A mid-November stroll reawakens fond visions of Baltimore's retail holiday past

Reminiscing

November 19, 2005|By JACQUES KELLY

I opened the paper the other morning and saw a picture of a fuel truck sitting squarely in the sun parlor of one of my Howard Street neighbors' homes. Being a public agony chaser, I dressed quickly and investigated the wreckage.

But as so often happens on one of these early walks, I stumbled into something else. On this grand November morning, as I crossed Maryland Avenue at 28th Street, I could not stop focusing on the sidewalk, the granite curb and the Woodrow Wilson-era porchfront homes just south of Wyman Park.

There, on so many Thanksgiving afternoons of the 1950s, the floats and rubber-faced inflated figures that made up the old Hochschild Kohn Toytown parade passed. There is something about the sun and the weather conditions that exist at only one speck of the year that conspired to ignite a memory. I could never get hit by the same feeling in August.

A few days before, I had been traveling with an old friend who shares my affection for the winter holidays. He lives on the other side of downtown and frequently picks up a quick takeout lunch or dinner at the Lexington Market.

He came up with a brilliant idea. If we can have artists painting crabs and other temporary displays, why not decorate our old department store windows for Christmas? The last time I checked, Baltimore had three marvelous antique department stores where, thanks to historical preservation, and some good taste, there are still fine display windows at Howard and Lexington. All they lack is something interesting to look at, maybe the basis of a winter holiday festival.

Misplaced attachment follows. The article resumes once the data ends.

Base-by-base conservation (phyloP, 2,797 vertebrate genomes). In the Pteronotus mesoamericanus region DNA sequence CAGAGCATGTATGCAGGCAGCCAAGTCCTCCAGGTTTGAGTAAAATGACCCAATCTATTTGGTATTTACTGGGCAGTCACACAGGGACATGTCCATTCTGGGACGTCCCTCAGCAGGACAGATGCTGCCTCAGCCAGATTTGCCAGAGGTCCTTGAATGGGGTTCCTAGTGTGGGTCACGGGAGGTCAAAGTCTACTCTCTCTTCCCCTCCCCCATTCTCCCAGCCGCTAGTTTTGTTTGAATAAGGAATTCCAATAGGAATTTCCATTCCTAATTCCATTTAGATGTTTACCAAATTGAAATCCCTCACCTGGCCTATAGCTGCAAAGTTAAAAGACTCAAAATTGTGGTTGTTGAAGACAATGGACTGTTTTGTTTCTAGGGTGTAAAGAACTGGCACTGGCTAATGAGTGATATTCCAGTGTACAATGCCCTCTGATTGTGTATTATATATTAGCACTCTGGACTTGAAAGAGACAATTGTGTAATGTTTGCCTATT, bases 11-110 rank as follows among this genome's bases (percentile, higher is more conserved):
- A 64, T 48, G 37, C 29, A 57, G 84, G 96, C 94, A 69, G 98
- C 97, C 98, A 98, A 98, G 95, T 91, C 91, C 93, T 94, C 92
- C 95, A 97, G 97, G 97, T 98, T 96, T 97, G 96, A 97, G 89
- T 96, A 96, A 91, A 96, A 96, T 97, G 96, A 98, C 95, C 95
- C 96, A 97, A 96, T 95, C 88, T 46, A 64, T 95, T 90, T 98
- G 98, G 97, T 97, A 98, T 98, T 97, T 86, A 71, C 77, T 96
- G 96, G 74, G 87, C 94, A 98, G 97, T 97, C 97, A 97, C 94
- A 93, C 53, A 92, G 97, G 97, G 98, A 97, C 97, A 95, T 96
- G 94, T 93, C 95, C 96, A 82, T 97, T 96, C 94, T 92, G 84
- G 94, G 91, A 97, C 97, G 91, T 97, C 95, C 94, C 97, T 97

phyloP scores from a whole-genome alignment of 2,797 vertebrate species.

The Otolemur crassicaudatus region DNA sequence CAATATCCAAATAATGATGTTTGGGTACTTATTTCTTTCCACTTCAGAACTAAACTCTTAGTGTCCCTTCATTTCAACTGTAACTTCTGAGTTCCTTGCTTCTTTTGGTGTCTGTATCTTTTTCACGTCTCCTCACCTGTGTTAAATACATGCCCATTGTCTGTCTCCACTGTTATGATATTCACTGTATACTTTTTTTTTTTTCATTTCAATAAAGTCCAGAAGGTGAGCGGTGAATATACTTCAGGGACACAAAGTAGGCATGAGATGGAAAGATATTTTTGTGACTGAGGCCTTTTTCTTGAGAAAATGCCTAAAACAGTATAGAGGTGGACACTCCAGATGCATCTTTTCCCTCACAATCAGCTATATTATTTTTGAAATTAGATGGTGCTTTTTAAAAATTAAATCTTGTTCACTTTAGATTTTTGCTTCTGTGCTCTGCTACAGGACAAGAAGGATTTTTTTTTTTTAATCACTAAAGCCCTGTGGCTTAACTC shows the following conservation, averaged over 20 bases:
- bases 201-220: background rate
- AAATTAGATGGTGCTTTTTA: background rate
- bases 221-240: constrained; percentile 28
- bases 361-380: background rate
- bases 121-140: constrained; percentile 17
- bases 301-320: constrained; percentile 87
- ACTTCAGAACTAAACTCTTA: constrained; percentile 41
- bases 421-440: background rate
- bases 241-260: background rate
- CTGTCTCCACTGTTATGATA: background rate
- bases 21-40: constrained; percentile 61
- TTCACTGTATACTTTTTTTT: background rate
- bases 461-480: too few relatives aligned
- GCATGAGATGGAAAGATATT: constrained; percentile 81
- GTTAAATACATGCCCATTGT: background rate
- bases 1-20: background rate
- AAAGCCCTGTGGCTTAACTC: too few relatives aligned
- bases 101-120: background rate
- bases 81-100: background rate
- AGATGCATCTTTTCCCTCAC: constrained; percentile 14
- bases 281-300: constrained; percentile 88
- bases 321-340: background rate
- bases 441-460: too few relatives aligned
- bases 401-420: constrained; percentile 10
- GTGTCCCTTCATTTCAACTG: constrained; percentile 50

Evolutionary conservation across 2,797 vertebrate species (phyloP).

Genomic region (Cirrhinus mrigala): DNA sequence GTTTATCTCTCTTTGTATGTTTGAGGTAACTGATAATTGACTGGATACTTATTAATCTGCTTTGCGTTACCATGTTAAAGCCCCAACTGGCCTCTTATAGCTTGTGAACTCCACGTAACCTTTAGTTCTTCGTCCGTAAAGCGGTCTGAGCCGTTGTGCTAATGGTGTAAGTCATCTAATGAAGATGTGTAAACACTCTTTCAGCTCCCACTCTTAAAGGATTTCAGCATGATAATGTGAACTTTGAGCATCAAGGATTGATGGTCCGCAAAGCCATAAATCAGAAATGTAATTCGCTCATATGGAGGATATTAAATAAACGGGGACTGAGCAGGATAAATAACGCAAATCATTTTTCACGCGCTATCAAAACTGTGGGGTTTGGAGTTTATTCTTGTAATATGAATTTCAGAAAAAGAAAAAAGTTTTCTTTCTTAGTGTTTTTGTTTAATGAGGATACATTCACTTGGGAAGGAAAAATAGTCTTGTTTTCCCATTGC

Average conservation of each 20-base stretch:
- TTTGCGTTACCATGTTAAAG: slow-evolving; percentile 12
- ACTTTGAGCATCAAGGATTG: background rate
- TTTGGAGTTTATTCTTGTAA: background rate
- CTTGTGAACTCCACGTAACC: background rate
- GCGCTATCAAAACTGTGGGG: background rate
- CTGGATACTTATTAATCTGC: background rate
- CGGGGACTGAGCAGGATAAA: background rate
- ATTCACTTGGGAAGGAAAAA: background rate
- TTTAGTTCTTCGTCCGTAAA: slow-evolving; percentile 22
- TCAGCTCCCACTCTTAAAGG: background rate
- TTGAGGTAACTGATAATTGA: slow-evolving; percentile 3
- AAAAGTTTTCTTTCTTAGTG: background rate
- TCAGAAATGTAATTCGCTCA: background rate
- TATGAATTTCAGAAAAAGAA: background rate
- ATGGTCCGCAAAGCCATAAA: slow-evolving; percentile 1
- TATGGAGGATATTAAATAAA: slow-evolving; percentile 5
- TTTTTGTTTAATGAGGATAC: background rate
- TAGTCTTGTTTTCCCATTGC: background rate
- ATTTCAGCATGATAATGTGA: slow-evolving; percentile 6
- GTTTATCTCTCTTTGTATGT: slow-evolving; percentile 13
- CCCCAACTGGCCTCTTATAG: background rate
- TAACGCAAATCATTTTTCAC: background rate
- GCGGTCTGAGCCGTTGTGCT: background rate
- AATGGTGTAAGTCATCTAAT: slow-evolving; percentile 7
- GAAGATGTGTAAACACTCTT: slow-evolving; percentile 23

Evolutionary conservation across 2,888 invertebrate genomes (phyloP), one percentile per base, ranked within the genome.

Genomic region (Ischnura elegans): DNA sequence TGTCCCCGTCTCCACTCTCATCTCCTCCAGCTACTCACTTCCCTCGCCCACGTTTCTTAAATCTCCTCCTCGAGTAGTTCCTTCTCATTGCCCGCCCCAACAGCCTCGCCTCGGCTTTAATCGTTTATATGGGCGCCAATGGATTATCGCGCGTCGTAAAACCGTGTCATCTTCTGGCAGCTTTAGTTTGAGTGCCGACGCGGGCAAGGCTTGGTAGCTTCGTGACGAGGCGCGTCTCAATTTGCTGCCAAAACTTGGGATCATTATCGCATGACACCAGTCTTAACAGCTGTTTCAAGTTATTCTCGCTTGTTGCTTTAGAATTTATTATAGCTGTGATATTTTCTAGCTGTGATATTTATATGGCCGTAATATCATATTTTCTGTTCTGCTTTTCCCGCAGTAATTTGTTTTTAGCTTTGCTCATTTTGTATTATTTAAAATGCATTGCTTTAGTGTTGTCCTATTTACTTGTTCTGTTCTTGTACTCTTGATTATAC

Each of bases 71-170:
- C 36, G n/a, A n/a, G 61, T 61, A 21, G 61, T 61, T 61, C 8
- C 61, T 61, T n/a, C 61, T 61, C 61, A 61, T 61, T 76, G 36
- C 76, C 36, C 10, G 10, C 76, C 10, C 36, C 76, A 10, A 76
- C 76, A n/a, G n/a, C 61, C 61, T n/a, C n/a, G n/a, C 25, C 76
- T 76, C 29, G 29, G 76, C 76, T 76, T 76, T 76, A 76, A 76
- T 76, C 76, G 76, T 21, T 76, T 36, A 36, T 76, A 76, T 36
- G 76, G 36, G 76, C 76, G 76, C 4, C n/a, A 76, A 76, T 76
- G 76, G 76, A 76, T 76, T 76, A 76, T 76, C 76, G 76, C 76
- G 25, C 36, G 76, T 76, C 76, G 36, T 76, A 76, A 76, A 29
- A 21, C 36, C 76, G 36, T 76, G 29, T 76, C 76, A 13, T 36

Baltimore has done a fine job of preserving the steel and stone of these splendid mercantile castles. Why not find a way of putting the gift wrap on?

Listen, stranger ideas have captivated Baltimore. Who could have ever imagined the success of the old City Fair?

A few years ago, the Enoch Pratt's central library got serious again and started making something out its marvelous Cathedral Street windows. After a few recent trips through Highlandtown and Canton, I noticed that quite a few people there still do seasonal displays in their immaculately washed front windows.

I get the sense this season that Baltimore just might be having an upswing in retail.

There are rumors of this and that going to Fells Point or the Inner Harbor East. If we can have a Starbucks at Eutaw and Baltimore, I guess anything is possible.

Like so many Baltimoreans, I miss the shopping arenas we once had. Baltimore's retail picture was never as robust as some other cities, but we gave it our best shot. That said, I'm still a huge fan of the city at this time of the year. I slip away to Federal Hill on these late fall evenings and watch the sun disappear over Arbutus and wait for the lights to come on. Try it.

jacques.kelly@baltsun.com

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